There were few specifics in the Chicago Sun-Times’ announcement that it had laid off its photographers and tasked its reporters with capturing photos and video via iPhone. For instance: How in the heck will reporters capture quality video if they have little or no video experience?
One possible answer may be found at The Washington Post, which has deputized some of its reporters to create videos using an iOS app called Videolicious. Post deputy editor of video Jonathan Forsythe stresses that while the paper does “not have any plans for Videolicious to ever replace our high-quality video stories shot and reported by our video department,” some of its journalists have made popular Web-ready videos since it began training staff to use the tool late last year.
Videolicious lets reporters quickly put together videos incorporating interview footage, B-roll, audio and stills they’ve taken with their phones. Then they can file the video quickly. The app’s enterprise platform “literally breaks videos into as many as 100 pieces” as they’re transmitted, Videolicious CEO Matt Singer told Poynter in a phone interview.
“The advantage of the app to me is the transmission,” Forsythe said by phone. “Allowing people to shoot and do a short quick edit in a matter of minutes really is a hugely powerful tool for reporters.”
Forsythe said if he doesn’t have the resources to send a video crew to accompany a reporter on a story, “What I’ll say a lot is, ‘Hey, are you free to use this app? I’d love to teach you.’”
Singer commissioned this demonstration video for me:
Besides transmission speed, the video shows how quickly one can assemble a video using Videolicious. As any reporter who’s ever been on the receiving end of a management imperative to do more video — I am one — can attest, it can take a lot of time to make decent moving pictures, time in which many journalists are also expected to blog, tweet and promote their stories on Facebook as they chase other stories and try to beat competitors.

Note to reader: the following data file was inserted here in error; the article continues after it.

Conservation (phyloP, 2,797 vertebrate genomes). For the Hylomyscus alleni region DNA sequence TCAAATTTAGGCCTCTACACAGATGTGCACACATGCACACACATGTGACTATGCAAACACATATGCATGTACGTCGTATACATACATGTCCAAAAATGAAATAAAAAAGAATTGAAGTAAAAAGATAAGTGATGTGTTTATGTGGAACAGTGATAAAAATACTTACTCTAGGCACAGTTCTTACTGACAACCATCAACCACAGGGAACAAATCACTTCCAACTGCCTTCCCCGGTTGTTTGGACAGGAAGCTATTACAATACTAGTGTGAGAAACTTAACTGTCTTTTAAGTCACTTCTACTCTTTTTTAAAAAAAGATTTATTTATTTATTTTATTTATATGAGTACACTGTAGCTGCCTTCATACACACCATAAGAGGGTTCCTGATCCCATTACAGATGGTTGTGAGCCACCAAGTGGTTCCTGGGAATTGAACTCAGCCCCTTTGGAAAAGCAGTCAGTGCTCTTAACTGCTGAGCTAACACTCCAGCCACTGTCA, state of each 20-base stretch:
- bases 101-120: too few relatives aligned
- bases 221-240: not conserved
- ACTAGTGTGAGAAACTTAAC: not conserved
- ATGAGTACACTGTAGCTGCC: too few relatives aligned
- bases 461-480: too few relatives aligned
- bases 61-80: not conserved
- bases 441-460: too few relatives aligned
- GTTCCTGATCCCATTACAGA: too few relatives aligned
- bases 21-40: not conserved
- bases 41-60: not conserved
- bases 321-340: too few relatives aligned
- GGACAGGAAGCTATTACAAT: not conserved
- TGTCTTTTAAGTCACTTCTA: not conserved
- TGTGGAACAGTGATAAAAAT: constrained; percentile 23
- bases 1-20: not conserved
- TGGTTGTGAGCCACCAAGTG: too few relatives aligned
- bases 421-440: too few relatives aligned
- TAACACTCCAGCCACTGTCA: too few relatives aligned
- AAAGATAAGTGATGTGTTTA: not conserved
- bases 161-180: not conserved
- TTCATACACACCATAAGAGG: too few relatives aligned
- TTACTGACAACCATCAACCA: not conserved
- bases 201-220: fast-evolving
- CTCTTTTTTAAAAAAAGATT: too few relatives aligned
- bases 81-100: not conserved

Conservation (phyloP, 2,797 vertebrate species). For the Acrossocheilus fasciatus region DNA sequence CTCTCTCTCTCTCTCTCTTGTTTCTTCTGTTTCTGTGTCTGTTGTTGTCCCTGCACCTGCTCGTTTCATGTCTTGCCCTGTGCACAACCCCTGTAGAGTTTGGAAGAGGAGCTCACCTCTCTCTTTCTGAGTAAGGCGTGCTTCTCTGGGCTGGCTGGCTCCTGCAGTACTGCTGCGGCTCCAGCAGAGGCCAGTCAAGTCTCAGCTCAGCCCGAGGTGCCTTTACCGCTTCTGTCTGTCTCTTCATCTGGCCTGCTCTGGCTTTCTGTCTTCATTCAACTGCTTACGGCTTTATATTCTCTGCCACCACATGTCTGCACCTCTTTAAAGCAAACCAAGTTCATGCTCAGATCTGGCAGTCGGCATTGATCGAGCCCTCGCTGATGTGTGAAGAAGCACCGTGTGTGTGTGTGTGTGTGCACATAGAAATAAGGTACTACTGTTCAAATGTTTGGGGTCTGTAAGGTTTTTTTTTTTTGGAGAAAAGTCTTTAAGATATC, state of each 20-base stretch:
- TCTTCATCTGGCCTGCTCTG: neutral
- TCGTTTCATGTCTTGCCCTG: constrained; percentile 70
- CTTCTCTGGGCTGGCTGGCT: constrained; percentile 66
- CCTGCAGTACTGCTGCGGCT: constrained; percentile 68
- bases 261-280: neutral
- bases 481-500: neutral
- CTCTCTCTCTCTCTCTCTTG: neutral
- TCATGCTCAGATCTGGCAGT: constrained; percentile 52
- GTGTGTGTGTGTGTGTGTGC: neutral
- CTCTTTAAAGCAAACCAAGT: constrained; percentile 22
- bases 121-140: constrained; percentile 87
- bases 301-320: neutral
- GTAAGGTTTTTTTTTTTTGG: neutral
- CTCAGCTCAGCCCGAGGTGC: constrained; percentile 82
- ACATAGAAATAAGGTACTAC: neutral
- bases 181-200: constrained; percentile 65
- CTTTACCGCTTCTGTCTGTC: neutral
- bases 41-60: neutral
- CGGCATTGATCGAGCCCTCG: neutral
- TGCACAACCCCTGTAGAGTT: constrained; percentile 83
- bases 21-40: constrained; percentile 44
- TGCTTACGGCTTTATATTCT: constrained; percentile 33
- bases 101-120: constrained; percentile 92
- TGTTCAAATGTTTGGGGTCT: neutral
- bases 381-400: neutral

Forsythe said about 30 Post reporters are using Videolicious now and training anyone who volunteers takes about a half-hour. Sports reporters especially, he said, have been receptive to adding short videos to their stories.
Near the time of the Super Bowl this past February, sports reporter Rick Maese quickly put together a video that showed Washington Redskins quarterback Robert Griffin III discussing the rehabilitation of his knee. Forsythe couldn’t send a crew, but Maese “sent back the video, edited, in a matter of 30 or 45 minutes” after the event, he said. “We had it before anybody, and it did very well for us, traffic-wise, as you might imagine.”
Another early win: a report on a malfunctioning Jumbotron at President Obama’s second inauguration.
AJ Chavar, a full-time videojournalist at the Post, said in a phone interview that he used Videolicious extensively during the CES show in Las Vegas this past January. Here’s a piece he shot about a robotic spider.
“That’s the type of event where really what people are interested in seeing are new gadgets, and they want quick little hits,” Chavar said of CES. He can shoot, edit and upload a Videolicious piece in about 15 minutes. A video using his regular rig — a Nikon D800 with a zoom lens, some microphones and headphones — would take far longer, he said.
For a pro, Chavar said, Videolicious works in “those types of situations where the speed trumps the quality, not necessarily quality in terms of storytelling.”
Videolicious CEO Singer says Videolicious shoots HD video at 720×1280 pixels, plenty big for a TV screen. Stills would work on the Web, Singer said, though they probably wouldn’t look fantastic in print. His company is “definitely working with some of the largest newspapers in the country,” he said, though he declined to name customers other than the Post.
Forsythe said one real help to the Post taking on Videolicious was Singer’s willingness to come to the newsroom and train; the other was its price, which he said was very reasonable. “We think it’s pretty affordable,” Singer said, adding that the company would work with smaller publishers on cost as well. The company recently added Mike Lennon, formerly of Wired, as a “video evangelist.” (He appears in the video above.)
“A lot of our team comes from the print media world,” Singer said.